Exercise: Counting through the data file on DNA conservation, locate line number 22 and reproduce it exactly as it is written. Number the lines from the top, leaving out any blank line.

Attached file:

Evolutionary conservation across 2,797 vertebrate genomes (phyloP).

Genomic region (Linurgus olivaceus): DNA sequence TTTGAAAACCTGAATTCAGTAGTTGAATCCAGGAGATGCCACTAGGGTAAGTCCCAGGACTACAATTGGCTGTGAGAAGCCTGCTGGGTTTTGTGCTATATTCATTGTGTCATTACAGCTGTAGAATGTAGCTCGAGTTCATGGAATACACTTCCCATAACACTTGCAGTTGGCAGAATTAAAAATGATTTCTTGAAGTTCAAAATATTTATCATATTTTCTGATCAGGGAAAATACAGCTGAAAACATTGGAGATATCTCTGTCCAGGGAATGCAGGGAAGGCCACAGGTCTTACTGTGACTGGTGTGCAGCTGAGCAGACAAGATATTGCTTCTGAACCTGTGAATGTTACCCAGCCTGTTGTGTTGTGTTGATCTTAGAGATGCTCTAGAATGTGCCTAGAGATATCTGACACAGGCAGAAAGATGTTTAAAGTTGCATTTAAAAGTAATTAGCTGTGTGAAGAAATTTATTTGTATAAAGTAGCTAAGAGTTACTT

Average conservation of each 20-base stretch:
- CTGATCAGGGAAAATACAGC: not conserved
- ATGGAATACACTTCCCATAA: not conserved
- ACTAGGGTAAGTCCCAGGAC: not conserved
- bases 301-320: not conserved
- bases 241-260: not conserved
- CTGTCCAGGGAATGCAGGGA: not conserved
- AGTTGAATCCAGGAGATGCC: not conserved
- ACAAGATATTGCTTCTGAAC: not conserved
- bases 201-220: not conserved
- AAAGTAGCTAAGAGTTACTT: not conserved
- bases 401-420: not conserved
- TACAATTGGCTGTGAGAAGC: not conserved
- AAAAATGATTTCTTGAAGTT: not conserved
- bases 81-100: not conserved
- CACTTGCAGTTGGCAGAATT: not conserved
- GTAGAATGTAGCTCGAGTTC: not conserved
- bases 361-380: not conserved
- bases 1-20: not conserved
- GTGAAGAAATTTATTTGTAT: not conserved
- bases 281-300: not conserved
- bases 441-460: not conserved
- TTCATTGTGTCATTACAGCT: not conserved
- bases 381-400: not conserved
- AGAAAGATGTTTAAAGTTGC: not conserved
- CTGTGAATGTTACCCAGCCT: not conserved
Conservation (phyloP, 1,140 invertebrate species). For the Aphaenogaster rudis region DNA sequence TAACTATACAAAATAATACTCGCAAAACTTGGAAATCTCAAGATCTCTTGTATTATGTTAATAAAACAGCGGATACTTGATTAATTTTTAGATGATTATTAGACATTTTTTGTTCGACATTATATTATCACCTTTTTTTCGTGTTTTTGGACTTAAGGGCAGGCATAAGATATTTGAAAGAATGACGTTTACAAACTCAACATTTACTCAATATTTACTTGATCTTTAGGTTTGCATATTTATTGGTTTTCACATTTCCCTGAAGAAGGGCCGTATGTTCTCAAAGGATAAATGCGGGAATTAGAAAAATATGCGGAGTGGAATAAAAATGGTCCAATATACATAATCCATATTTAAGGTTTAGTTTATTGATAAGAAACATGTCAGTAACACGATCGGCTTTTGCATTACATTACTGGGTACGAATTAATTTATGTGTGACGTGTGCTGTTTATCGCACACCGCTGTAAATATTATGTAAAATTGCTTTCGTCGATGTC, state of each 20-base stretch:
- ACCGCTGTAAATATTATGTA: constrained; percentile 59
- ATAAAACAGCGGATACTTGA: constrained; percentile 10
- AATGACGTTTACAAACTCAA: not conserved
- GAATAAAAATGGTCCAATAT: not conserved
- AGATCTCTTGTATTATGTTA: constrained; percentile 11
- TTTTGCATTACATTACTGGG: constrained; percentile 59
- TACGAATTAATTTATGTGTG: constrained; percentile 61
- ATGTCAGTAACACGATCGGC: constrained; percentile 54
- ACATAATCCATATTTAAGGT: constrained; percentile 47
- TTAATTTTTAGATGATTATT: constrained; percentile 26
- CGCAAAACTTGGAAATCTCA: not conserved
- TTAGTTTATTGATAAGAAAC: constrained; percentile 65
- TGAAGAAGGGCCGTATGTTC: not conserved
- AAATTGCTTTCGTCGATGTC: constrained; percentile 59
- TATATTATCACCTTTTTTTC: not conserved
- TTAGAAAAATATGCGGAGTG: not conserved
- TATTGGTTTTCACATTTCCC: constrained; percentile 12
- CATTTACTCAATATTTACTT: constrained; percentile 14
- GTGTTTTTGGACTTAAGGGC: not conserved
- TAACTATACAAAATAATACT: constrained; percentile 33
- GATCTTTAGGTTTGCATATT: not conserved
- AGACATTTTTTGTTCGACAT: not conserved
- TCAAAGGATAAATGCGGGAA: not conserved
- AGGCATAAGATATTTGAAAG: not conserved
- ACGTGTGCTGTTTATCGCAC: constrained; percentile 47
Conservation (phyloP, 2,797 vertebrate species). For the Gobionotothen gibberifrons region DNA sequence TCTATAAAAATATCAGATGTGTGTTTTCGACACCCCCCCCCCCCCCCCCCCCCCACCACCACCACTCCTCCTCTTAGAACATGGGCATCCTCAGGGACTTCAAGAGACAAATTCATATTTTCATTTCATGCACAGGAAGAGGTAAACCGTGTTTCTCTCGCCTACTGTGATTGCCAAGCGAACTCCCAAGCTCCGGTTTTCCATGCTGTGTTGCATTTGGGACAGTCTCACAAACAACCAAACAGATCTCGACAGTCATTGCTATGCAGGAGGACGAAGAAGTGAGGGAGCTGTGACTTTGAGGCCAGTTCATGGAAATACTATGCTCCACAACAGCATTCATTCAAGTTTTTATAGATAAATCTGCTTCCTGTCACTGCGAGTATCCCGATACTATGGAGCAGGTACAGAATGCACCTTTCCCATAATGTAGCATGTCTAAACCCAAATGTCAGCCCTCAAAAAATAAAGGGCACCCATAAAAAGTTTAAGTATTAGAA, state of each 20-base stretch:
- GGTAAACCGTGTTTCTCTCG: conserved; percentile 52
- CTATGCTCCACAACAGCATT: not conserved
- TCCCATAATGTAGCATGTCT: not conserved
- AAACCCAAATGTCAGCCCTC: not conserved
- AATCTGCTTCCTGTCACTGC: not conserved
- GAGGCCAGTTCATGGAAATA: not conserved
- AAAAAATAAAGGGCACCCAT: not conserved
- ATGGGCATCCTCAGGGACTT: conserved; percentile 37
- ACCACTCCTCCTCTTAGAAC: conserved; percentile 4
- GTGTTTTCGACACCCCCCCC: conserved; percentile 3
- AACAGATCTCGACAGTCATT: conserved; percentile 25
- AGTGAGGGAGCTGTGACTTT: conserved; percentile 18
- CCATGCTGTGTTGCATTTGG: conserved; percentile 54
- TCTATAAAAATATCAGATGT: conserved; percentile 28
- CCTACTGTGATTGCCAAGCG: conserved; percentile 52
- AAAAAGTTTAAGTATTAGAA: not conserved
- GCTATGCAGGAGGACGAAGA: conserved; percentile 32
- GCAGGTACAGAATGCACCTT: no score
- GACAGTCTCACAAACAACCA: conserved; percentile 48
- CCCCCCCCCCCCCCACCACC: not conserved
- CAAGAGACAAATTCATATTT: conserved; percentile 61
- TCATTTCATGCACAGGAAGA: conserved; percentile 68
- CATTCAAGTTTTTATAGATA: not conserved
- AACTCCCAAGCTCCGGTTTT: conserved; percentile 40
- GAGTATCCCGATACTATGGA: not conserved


- GTGAAGAAATTTATTTGTAT: not conserved